Twins Hannah and Katie are seven years old. When they were four they were diagnosed with the very rare and complex genetic condition Alstrӧm syndrome, which can affect every organ in the body, though most commonly the heart and eyes.
Their mum Julie first noticed something was wrong when Hannah stopped feeding at three months old. Katie was thriving, but Hannah needed repeated visits to her GP for refusing feeds.
Hannah was transferred to Leeds Hospital where they discovered she had dilated cardiomyopathy and was in heart failure. There was a one-third chance she’d need a heart transplant and the same chance she wouldn’t make it. Julie and the family were told to prepare for the worst. To their relief, Hannah improved and was allowed home on medication, only to be readmitted two weeks later when she stopped feeding again.
‘For the first year of Hannah’s life it was up and down. It seemed to be all feeding and being sick. She had a lot of coughs and colds, which we were told would be drastic for her heart. She was in and out of Harrogate Hospital with chest infections. At the back of our minds was the thought that by the age of one she would need a heart transplant.
‘As we celebrated their first birthdays, Hannah still wasn’t able to eat proper food. She had a gastronomy tube fitted in her stomach at 18 months, when the heart specialist said her heart was strong enough to go through an operation. She didn’t actually eat baby food until she was three.’
As the twins grew up, other developmental problems began to appear. They both had poor vision and wore glasses as toddlers. They had no toilet control and wore nappies at their private nursery. Both the girls went onto a mainstream school, with a statement of special educational needs. They were seeing a variety of professionals for their care, and it was after a meeting of all these experts that the girls were referred to a geneticist and diagnosed with Alstrӧm syndrome.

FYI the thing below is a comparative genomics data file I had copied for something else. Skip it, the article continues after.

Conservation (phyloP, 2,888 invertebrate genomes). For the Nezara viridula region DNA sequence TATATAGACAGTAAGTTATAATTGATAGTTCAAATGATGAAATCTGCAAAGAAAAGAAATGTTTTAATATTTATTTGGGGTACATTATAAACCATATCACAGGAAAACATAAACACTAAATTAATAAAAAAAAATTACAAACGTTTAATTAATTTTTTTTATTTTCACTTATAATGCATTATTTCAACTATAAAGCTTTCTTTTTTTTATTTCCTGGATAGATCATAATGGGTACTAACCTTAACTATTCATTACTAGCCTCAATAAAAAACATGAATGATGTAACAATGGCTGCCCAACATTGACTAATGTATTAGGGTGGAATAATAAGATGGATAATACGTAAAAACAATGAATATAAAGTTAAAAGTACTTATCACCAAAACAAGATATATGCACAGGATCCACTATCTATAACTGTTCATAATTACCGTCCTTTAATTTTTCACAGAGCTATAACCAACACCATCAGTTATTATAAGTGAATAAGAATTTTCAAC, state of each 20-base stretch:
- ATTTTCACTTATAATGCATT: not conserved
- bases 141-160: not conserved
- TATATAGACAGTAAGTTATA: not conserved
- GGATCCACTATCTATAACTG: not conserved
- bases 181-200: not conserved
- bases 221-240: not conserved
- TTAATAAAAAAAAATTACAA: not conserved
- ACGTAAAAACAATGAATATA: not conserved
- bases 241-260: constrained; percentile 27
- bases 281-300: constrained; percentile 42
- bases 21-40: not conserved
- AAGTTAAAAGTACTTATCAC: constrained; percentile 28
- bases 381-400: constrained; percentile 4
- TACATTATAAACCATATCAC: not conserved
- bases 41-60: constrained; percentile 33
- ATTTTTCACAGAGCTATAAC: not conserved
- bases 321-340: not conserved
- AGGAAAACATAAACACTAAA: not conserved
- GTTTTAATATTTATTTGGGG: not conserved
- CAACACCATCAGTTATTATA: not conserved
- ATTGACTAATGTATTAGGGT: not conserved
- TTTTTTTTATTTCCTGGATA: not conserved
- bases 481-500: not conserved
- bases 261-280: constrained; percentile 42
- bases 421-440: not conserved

Alstrӧm syndrome is a very rare autosomal recessive inherited genetic disorder, which means both parents carry the gene although they are unaffected themselves. It is a wide-ranging disorder and can affect every organ in the body. The main organs affected are the heart (causing congenital heart failure) and the eyes. It can cause hearing loss, diabetes and lead to excessive weight gain. Both girls have hearing aids and wear dark glasses to reduce their sensitivity to light. They are at risk from diabetes, so eat a strictly controlled diet. But they love nothing more than playing with their dolls, jumping on their trampoline and caravan holidays by the beach.
‘They are doing very well and they are so strong willed. I’m proud of their determination and their wish to be independent.’